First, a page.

The great Mexican mural artist Diego Rivera poured his heart into “Glorious Victory” which is what the Dulles Brothers, Allen and John Foster, called the 1954 American overthrow of the democratically-elected Guatemalan government of Jacobo Arbenz. Rivera’s wife was very sick at the time of the overthrow, but insisted Diego push her in a wheelchair so she could join the protests against U.S. interference in Latin America. She died eleven days later.
Allen Dulles was director of the CIA and John Foster was Secretary of State at the time. They had previously worked for the law firm that represented the United Fruit Company, which was offended by Arbenz’ plan for land reform in the original Banana Republic. The Dulles Brothers also held stock in United Fruit.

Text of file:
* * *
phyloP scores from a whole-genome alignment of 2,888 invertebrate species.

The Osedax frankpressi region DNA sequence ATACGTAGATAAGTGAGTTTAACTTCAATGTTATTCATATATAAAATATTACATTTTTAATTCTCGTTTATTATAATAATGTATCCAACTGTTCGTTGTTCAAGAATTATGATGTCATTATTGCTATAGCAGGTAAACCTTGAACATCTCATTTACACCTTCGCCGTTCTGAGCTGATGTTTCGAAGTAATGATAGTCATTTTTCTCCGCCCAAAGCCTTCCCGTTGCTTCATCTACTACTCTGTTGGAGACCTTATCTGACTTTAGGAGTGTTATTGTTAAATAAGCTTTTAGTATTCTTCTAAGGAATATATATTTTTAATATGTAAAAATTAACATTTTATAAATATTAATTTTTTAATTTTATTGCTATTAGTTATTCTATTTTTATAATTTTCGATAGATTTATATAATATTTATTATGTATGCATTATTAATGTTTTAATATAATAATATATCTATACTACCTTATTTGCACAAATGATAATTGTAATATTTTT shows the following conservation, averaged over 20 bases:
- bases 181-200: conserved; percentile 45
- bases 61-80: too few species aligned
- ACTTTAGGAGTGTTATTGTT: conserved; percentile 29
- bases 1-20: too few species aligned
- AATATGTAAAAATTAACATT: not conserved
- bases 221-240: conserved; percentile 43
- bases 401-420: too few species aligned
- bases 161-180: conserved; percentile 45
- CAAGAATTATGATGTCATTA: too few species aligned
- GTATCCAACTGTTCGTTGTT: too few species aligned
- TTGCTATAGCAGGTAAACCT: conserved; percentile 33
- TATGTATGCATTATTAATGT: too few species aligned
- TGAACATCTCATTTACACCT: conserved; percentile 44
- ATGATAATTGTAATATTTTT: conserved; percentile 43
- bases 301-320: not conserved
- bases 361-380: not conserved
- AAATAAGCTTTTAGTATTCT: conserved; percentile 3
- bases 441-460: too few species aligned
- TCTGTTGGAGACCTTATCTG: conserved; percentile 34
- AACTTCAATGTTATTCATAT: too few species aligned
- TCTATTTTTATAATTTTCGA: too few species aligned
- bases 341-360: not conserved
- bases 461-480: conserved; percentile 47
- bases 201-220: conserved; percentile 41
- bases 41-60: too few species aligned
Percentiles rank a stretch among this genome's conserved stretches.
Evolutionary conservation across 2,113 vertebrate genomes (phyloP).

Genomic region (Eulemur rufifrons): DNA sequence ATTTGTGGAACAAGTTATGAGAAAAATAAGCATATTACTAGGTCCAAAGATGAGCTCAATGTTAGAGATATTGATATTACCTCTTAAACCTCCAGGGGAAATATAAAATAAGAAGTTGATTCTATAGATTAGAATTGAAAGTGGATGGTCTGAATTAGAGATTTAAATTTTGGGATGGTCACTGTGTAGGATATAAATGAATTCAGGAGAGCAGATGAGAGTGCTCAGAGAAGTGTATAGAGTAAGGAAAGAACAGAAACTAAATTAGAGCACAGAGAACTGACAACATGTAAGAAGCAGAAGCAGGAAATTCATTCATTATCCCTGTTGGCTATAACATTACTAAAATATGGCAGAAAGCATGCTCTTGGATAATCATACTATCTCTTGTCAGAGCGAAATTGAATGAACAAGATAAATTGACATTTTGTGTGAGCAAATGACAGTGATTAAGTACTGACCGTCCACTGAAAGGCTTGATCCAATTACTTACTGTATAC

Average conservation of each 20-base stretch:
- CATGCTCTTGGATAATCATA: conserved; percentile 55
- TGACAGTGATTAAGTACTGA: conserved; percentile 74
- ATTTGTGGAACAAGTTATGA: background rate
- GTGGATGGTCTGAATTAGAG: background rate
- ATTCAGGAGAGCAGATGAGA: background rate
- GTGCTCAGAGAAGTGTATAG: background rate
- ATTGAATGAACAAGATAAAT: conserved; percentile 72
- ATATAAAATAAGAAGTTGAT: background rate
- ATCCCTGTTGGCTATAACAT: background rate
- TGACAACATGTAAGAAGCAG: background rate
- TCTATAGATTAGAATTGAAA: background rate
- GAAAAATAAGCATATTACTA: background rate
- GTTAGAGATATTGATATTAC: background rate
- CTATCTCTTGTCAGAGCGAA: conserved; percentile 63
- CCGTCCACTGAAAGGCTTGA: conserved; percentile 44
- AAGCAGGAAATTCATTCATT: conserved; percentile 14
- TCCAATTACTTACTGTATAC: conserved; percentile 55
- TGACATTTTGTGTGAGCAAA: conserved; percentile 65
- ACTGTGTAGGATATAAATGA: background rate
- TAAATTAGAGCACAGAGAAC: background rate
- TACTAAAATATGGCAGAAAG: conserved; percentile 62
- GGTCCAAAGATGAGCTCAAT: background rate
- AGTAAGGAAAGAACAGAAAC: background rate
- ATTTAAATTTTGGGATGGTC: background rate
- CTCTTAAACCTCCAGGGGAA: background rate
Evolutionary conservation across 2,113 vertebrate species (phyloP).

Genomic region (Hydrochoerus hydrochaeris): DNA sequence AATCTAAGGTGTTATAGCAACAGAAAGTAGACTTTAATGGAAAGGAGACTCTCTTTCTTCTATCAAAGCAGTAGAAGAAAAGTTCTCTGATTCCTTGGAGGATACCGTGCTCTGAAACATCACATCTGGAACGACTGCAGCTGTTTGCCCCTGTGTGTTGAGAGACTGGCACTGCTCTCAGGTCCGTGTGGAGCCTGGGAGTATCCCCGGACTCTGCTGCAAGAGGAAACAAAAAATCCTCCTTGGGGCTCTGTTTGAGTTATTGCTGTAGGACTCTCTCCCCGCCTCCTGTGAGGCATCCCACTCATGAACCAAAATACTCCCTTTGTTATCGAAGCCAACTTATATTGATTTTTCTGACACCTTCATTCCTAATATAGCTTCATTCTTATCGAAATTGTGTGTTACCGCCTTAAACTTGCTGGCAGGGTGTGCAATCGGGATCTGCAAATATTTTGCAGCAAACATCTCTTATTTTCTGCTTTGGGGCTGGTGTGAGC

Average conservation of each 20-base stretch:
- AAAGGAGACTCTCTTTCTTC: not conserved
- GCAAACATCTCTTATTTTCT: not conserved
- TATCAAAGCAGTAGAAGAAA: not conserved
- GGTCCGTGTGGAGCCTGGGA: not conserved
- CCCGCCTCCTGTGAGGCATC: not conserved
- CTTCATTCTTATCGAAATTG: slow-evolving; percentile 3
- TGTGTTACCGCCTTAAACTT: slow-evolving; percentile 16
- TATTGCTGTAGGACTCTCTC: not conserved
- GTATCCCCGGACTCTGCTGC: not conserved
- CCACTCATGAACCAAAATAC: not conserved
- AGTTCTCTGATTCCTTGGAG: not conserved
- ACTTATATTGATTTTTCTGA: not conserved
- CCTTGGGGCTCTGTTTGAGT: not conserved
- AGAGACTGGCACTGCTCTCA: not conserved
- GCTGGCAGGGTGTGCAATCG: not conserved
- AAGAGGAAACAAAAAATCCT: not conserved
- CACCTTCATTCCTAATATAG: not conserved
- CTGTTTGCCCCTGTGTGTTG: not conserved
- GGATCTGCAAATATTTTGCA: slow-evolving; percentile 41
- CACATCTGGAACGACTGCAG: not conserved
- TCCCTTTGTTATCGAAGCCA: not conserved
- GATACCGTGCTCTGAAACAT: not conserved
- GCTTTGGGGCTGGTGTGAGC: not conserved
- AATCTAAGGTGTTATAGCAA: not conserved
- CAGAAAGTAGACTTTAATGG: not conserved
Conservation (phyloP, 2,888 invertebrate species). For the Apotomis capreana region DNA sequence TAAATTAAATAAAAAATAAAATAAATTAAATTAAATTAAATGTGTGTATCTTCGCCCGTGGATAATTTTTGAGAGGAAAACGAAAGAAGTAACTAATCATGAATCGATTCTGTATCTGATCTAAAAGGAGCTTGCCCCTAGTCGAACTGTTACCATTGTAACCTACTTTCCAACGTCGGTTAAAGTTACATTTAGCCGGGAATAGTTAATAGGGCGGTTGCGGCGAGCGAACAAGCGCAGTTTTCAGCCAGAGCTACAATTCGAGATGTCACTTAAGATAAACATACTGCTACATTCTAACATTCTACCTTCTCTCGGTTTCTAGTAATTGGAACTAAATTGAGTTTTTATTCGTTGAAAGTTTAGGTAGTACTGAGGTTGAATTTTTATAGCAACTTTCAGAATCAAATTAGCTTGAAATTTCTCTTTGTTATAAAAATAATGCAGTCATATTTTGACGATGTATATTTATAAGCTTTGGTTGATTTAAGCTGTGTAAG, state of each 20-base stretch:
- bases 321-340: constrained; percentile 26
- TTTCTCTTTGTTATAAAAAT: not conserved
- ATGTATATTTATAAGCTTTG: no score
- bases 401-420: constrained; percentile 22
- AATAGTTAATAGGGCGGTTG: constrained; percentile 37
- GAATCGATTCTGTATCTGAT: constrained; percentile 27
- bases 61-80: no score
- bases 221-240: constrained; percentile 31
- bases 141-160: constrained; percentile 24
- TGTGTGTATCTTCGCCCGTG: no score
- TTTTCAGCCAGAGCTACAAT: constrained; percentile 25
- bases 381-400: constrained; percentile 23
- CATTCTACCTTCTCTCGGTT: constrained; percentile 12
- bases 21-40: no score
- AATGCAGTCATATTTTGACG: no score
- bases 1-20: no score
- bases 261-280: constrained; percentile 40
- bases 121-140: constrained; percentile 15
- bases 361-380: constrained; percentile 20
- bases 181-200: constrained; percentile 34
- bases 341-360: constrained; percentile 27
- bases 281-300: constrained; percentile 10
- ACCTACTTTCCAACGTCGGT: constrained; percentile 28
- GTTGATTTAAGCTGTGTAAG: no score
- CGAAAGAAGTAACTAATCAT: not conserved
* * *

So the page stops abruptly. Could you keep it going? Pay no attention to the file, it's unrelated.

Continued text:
Stephen Kinzer, who wrote a double biography of the Dulles Brothers, wanted to see the Rivera mural, which depicts the brothers shaking hands with the dictator they installed over the dead bodies of peasants. He tracked the painting to Russia, where it sits in a basement, now just an unstretched canvas rolled up in a corner.
He suggests that the mural be purchased from Russia and hung in the Dulles airport in Washington, D.C., because how will we ever learn from history if it ends up buried down in the corner of a basement?